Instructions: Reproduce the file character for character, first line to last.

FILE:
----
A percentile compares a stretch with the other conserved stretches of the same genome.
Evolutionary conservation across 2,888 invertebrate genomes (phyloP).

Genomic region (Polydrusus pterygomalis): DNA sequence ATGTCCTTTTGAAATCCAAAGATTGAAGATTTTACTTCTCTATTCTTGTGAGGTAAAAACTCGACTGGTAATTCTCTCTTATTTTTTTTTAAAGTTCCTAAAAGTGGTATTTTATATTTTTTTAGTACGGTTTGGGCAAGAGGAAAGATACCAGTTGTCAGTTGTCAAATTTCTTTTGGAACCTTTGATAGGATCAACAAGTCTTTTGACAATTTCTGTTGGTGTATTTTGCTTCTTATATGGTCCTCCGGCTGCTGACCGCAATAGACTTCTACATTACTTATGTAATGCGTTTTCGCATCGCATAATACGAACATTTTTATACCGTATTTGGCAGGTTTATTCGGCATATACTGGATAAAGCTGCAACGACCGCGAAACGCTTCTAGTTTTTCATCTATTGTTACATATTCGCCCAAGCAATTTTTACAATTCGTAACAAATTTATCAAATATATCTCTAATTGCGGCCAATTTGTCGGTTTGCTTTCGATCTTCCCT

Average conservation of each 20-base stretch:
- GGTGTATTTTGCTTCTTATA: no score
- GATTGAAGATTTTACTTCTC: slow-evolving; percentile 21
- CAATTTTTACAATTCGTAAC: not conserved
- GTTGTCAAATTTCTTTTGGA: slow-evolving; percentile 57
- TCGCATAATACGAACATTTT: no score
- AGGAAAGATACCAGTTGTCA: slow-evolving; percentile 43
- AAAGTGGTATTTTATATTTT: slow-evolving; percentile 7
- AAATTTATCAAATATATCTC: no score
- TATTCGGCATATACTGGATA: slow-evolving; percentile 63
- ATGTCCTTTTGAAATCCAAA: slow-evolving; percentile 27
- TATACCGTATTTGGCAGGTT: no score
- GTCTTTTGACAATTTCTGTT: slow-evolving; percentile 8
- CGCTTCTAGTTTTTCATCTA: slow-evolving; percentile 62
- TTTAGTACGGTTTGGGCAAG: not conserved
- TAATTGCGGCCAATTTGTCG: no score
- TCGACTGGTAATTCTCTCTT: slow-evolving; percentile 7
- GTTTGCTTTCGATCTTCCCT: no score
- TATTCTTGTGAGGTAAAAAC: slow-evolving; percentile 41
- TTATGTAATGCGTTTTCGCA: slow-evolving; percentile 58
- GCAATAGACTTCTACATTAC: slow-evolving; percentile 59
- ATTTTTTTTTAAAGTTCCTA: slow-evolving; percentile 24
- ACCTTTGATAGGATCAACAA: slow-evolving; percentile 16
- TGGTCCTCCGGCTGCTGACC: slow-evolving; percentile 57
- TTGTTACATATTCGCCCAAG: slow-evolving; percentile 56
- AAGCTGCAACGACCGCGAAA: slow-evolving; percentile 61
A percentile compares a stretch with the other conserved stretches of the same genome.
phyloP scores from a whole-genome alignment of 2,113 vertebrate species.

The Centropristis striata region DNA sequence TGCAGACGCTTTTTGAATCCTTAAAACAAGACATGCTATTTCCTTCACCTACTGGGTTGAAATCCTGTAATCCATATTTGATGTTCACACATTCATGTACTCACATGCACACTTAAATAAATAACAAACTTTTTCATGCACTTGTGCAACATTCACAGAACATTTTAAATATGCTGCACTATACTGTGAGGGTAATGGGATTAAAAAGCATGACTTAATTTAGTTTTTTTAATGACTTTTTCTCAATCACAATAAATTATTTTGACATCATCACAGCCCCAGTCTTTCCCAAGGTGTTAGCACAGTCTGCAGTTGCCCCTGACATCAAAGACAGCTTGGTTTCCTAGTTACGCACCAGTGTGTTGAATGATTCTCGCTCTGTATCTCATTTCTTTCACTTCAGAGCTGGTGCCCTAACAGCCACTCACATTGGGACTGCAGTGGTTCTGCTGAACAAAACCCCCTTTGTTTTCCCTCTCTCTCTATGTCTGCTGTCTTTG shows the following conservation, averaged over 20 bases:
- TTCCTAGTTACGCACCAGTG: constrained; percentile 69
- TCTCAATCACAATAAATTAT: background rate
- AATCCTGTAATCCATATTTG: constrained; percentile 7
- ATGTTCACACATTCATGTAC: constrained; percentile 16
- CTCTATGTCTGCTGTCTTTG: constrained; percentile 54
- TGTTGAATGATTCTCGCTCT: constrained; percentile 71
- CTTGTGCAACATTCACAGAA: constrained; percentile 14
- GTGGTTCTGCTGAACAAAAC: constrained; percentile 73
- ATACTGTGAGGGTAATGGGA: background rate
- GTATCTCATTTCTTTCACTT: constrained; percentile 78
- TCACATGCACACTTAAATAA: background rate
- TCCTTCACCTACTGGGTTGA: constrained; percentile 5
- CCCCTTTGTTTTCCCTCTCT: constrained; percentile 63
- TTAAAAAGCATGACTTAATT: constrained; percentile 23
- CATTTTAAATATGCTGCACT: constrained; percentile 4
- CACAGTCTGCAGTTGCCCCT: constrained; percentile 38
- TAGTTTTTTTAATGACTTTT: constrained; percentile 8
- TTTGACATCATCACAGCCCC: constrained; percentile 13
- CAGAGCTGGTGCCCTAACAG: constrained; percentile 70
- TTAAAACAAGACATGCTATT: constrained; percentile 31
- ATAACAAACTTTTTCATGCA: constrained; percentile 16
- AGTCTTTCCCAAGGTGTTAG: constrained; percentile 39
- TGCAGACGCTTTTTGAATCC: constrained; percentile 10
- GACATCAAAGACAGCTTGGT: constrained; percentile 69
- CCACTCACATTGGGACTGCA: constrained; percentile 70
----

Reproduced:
A percentile compares a stretch with the other conserved stretches of the same genome.
Evolutionary conservation across 2,888 invertebrate genomes (phyloP).

Genomic region (Polydrusus pterygomalis): DNA sequence ATGTCCTTTTGAAATCCAAAGATTGAAGATTTTACTTCTCTATTCTTGTGAGGTAAAAACTCGACTGGTAATTCTCTCTTATTTTTTTTTAAAGTTCCTAAAAGTGGTATTTTATATTTTTTTAGTACGGTTTGGGCAAGAGGAAAGATACCAGTTGTCAGTTGTCAAATTTCTTTTGGAACCTTTGATAGGATCAACAAGTCTTTTGACAATTTCTGTTGGTGTATTTTGCTTCTTATATGGTCCTCCGGCTGCTGACCGCAATAGACTTCTACATTACTTATGTAATGCGTTTTCGCATCGCATAATACGAACATTTTTATACCGTATTTGGCAGGTTTATTCGGCATATACTGGATAAAGCTGCAACGACCGCGAAACGCTTCTAGTTTTTCATCTATTGTTACATATTCGCCCAAGCAATTTTTACAATTCGTAACAAATTTATCAAATATATCTCTAATTGCGGCCAATTTGTCGGTTTGCTTTCGATCTTCCCT

Average conservation of each 20-base stretch:
- GGTGTATTTTGCTTCTTATA: no score
- GATTGAAGATTTTACTTCTC: slow-evolving; percentile 21
- CAATTTTTACAATTCGTAAC: not conserved
- GTTGTCAAATTTCTTTTGGA: slow-evolving; percentile 57
- TCGCATAATACGAACATTTT: no score
- AGGAAAGATACCAGTTGTCA: slow-evolving; percentile 43
- AAAGTGGTATTTTATATTTT: slow-evolving; percentile 7
- AAATTTATCAAATATATCTC: no score
- TATTCGGCATATACTGGATA: slow-evolving; percentile 63
- ATGTCCTTTTGAAATCCAAA: slow-evolving; percentile 27
- TATACCGTATTTGGCAGGTT: no score
- GTCTTTTGACAATTTCTGTT: slow-evolving; percentile 8
- CGCTTCTAGTTTTTCATCTA: slow-evolving; percentile 62
- TTTAGTACGGTTTGGGCAAG: not conserved
- TAATTGCGGCCAATTTGTCG: no score
- TCGACTGGTAATTCTCTCTT: slow-evolving; percentile 7
- GTTTGCTTTCGATCTTCCCT: no score
- TATTCTTGTGAGGTAAAAAC: slow-evolving; percentile 41
- TTATGTAATGCGTTTTCGCA: slow-evolving; percentile 58
- GCAATAGACTTCTACATTAC: slow-evolving; percentile 59
- ATTTTTTTTTAAAGTTCCTA: slow-evolving; percentile 24
- ACCTTTGATAGGATCAACAA: slow-evolving; percentile 16
- TGGTCCTCCGGCTGCTGACC: slow-evolving; percentile 57
- TTGTTACATATTCGCCCAAG: slow-evolving; percentile 56
- AAGCTGCAACGACCGCGAAA: slow-evolving; percentile 61
A percentile compares a stretch with the other conserved stretches of the same genome.
phyloP scores from a whole-genome alignment of 2,113 vertebrate species.

The Centropristis striata region DNA sequence TGCAGACGCTTTTTGAATCCTTAAAACAAGACATGCTATTTCCTTCACCTACTGGGTTGAAATCCTGTAATCCATATTTGATGTTCACACATTCATGTACTCACATGCACACTTAAATAAATAACAAACTTTTTCATGCACTTGTGCAACATTCACAGAACATTTTAAATATGCTGCACTATACTGTGAGGGTAATGGGATTAAAAAGCATGACTTAATTTAGTTTTTTTAATGACTTTTTCTCAATCACAATAAATTATTTTGACATCATCACAGCCCCAGTCTTTCCCAAGGTGTTAGCACAGTCTGCAGTTGCCCCTGACATCAAAGACAGCTTGGTTTCCTAGTTACGCACCAGTGTGTTGAATGATTCTCGCTCTGTATCTCATTTCTTTCACTTCAGAGCTGGTGCCCTAACAGCCACTCACATTGGGACTGCAGTGGTTCTGCTGAACAAAACCCCCTTTGTTTTCCCTCTCTCTCTATGTCTGCTGTCTTTG shows the following conservation, averaged over 20 bases:
- TTCCTAGTTACGCACCAGTG: constrained; percentile 69
- TCTCAATCACAATAAATTAT: background rate
- AATCCTGTAATCCATATTTG: constrained; percentile 7
- ATGTTCACACATTCATGTAC: constrained; percentile 16
- CTCTATGTCTGCTGTCTTTG: constrained; percentile 54
- TGTTGAATGATTCTCGCTCT: constrained; percentile 71
- CTTGTGCAACATTCACAGAA: constrained; percentile 14
- GTGGTTCTGCTGAACAAAAC: constrained; percentile 73
- ATACTGTGAGGGTAATGGGA: background rate
- GTATCTCATTTCTTTCACTT: constrained; percentile 78
- TCACATGCACACTTAAATAA: background rate
- TCCTTCACCTACTGGGTTGA: constrained; percentile 5
- CCCCTTTGTTTTCCCTCTCT: constrained; percentile 63
- TTAAAAAGCATGACTTAATT: constrained; percentile 23
- CATTTTAAATATGCTGCACT: constrained; percentile 4
- CACAGTCTGCAGTTGCCCCT: constrained; percentile 38
- TAGTTTTTTTAATGACTTTT: constrained; percentile 8
- TTTGACATCATCACAGCCCC: constrained; percentile 13
- CAGAGCTGGTGCCCTAACAG: constrained; percentile 70
- TTAAAACAAGACATGCTATT: constrained; percentile 31
- ATAACAAACTTTTTCATGCA: constrained; percentile 16
- AGTCTTTCCCAAGGTGTTAG: constrained; percentile 39
- TGCAGACGCTTTTTGAATCC: constrained; percentile 10
- GACATCAAAGACAGCTTGGT: constrained; percentile 69
- CCACTCACATTGGGACTGCA: constrained; percentile 70